• Hang on, fools were priced out because they waited many, many years hoping prices would halve. C'mon, that was never going to happen. Then suddenly, demand outstrips supply, rates are low and prices are now flying up. The UK is also recovering. I never believed it for a second and to prove it, in the middle of the GFC I bought an off the plan apartment in the city. I paid $490K for a 2 bedder, 2 bathroom with secure parking. That's isn't much considering now the rent is about to hit $700/week and its only been completed for 15 months. You can negotiate a 5% deposit if you don't have the 10% or if needed I could have used my own home but didn't need to. Now do the sums. Repayments = $2200 month (we upped the loan a bit to buy another off the plan by the beach - cant wait). Rent brings in $2800 month. People on here were so bitter, calling me an idiot and I'll lose out. I could sell it tomorrow for 720-750K (just had it valued). Does that sound like an idiot? One of you bitter renters will find a reason to call me one but I'm the one laughing...and buying. I can sell it and pay my own home off before I'm 40. Yes, I'm feeling terribly stupid. You aren't out priced, you're just too thick to figure out how to buy. get an advisor. My kid isn't yet 19 and half way to his first investment property deposit. He will still live at home, rent it out then keep buying, keeping them in the name of a family trust so no gold diggers can touch it. Mum arranged that, I'm very strict on that.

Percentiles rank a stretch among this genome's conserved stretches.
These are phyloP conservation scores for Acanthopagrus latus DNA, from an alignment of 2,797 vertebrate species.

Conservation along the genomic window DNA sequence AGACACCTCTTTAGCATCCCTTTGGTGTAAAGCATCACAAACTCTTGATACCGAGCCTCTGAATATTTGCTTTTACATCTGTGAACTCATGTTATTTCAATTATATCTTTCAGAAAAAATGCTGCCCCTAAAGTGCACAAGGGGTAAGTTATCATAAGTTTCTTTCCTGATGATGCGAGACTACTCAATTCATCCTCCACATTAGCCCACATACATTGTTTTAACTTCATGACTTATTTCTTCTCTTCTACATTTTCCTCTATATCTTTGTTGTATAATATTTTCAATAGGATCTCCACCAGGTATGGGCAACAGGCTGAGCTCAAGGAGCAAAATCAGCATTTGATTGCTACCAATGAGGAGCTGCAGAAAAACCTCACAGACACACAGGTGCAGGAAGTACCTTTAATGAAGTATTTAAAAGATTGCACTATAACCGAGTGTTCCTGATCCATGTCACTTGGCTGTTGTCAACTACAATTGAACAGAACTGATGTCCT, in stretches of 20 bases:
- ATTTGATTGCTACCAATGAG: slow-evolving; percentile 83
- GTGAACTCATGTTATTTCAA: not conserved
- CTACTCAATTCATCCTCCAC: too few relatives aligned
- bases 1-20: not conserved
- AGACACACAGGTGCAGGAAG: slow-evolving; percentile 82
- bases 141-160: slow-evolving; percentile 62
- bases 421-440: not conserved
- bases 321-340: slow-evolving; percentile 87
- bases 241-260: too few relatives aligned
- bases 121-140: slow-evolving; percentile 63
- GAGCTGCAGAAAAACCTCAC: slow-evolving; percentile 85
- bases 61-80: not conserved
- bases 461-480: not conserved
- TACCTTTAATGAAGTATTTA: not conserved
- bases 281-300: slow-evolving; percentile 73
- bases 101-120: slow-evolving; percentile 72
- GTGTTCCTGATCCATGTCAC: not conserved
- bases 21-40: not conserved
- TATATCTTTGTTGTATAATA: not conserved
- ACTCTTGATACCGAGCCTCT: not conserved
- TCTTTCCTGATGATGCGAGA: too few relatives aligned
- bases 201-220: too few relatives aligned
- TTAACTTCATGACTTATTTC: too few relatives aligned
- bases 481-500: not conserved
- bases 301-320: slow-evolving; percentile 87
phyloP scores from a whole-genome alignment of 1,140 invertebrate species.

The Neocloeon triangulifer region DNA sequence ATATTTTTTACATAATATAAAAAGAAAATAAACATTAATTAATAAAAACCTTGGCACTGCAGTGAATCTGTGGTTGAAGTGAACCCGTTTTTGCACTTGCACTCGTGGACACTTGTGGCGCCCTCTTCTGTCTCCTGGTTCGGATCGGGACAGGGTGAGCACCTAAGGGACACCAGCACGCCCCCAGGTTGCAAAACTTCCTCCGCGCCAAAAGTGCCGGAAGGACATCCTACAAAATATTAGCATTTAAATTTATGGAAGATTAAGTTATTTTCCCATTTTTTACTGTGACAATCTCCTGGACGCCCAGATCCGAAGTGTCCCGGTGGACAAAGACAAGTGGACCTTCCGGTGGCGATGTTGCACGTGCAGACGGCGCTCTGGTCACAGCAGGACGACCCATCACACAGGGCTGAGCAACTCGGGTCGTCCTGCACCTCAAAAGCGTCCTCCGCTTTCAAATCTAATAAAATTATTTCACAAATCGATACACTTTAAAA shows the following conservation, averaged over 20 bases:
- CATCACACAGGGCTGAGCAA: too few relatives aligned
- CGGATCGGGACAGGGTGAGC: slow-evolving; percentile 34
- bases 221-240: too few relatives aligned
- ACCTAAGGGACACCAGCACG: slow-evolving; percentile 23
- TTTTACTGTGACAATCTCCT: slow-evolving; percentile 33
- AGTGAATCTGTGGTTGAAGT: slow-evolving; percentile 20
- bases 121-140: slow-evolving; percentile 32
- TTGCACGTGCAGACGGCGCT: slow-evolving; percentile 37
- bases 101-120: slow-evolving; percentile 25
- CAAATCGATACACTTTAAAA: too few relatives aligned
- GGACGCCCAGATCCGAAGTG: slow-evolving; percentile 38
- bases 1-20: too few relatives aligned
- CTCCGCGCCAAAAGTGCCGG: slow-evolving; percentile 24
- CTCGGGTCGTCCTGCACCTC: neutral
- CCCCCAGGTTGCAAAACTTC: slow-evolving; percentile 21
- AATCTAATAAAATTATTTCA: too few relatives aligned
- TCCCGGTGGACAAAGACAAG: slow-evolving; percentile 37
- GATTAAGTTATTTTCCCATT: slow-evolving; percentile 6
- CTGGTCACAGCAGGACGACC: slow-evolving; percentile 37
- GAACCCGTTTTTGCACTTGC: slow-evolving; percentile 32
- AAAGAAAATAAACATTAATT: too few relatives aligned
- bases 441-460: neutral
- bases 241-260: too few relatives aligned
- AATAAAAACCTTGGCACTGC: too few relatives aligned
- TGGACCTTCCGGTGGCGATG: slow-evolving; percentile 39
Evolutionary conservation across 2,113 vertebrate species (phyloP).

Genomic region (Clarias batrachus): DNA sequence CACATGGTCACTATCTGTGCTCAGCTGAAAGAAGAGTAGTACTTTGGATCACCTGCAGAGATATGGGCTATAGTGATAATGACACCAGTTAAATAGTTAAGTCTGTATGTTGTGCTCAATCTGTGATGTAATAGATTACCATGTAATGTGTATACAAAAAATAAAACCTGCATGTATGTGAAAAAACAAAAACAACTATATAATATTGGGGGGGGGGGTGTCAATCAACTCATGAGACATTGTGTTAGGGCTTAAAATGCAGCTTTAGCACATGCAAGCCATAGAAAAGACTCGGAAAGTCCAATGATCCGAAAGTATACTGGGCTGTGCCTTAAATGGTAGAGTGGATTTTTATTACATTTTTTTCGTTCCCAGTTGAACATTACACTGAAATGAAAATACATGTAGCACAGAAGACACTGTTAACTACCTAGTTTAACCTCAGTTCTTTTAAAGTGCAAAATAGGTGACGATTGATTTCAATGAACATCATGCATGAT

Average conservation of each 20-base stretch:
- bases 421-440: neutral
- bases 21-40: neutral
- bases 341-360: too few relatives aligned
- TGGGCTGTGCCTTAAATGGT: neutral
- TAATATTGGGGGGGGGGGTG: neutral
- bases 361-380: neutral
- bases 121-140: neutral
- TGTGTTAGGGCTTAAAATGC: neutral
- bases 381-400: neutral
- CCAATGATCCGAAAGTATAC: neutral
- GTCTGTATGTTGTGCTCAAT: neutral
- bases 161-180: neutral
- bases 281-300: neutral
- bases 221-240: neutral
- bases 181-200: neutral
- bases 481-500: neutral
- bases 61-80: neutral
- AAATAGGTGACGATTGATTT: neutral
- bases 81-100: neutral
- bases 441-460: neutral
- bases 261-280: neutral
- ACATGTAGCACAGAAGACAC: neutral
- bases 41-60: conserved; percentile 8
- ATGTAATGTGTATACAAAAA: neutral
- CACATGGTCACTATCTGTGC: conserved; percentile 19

Commenter
      Anne
      Date and time
      September 17, 2013, 11:37PM
  • Oh go away---kids have been doing that in expensive places forever.

    Commenter
    Kane
    Date and time
    September 17, 2013, 10:22AM